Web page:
Microsoft Exchange 2003 – 2007 (MAPI) Considerations
When migrating from legacy versions of Microsoft Exchange (2003 – 2007), Transend will use the Outlook API and usually MAPI to connect to the Exchange Server or read the PST file.
The account you use to perform a migration must be an active member of the domain you are converting from or to. This AD account must have, at a minimum, receive-as permissions on the Exchange Information Store or Mailbox Database. Full access permission during the migration is recommended.
Grant Full Access Permissions in Exchange Server 2007 through 2013
In Exchange 2007 through 2013, Receive-As permissions can be set by using the Exchange Management Shell.
Exchange 2010 and 2013
The following command line is the syntax you can use to give a Migration group or user full access to the Mailbox database in Exchange 2010:
Get-Mailbox | Add-MailboxPermission -User <UserorGroupIdentity> -AccessRights Fullaccess -InheritanceType all
The < UserorGroupIdentity > is the user or group given permission to access user accounts.
Deny Full Access Permission in Exchange 2010
Get-Mailbox | Remove-MailboxPermission -User <UserorGroupIdentity> -AccessRights Fullaccess -InheritanceType all
The following command line is the syntax you can use to give a Migration group or user full access to the Mailbox database in Exchange 2007:
Add-ADPermission -Identity "Mailbox Database" -User "Trusted User" -ExtendedRights Receive-As
The Mailbox Database is the Exchange Server mailbox database, and the Trusted User is the Active Directory user or Group, which will be given permissions. For more information about giving access to the Mailbox Database please review the Microsoft TechNet Article located at:
We recommend that you attempt to access multiple Exchange Accounts using the Outlook email client to ensure the Administrator account has the proper security permissions applied. To perform this test, log into Windows using an AD account who is a member of the Migration group or who has been given the above permissions. Then, go into the control panel, select the Mail icon, and create a new profile for a user other than the current logged on user.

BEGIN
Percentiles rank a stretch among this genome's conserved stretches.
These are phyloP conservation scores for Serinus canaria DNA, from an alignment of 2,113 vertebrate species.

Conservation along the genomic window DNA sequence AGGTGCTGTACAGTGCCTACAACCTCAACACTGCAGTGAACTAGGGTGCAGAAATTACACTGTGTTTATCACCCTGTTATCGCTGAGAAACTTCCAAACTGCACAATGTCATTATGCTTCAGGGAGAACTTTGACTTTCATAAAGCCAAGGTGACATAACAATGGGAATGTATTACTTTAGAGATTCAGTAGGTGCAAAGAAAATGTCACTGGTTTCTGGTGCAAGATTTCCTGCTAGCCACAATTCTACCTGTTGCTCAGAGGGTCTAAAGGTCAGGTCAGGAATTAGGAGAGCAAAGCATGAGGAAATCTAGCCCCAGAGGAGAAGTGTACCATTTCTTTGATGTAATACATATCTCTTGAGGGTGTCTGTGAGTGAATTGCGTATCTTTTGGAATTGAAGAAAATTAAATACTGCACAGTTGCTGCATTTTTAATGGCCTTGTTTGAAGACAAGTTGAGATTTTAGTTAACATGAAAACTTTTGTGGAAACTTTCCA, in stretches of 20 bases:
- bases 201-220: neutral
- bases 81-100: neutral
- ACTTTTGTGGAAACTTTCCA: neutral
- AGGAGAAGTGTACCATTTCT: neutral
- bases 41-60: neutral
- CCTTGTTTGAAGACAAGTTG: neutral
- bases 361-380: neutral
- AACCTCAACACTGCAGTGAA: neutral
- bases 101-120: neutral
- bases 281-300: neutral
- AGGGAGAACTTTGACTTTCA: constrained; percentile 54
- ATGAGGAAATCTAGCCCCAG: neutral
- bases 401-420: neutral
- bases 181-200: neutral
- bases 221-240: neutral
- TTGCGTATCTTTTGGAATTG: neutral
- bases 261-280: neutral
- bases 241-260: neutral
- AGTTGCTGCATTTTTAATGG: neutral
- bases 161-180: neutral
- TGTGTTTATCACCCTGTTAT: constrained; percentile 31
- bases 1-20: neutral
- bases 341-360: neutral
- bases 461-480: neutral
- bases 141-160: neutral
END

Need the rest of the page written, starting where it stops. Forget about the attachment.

Start Outlook (you might want Outlook to prompt for profiles). Select the test account and verify that you can log into that account directly without being prompted for a password. If you are not prompted for a password then the permissions have been set.
If you are still prompted for a password, then it is possible that you have multiple Windows Servers, who have Active Directory, and you may need to wait at least 20 minutes. Otherwise, verify that your account has the proper permissions, and test again.
A good practice is to create an AD Domain group and then add users to that group who will be performing the migration of multiple accounts. Give that group the Receive-As permissions on the Exchange Information Store where the user accounts are located.
- After creating a Migration Group, start the Microsoft Exchange System Manager application
- Locate the Exchange Server and its Information Store
- Right Click on the Information Store and select Properties
- Select the Security tab
- Select the group or account that the Administrator account belongs to. In this example, the Migration group will be given Send-As and Receive-As permissions
- In the Permissions window, scroll down and allow Send-As and Receive-As privileges for your group or specific account
- Apply these changes and exit out of the Exchange Administrator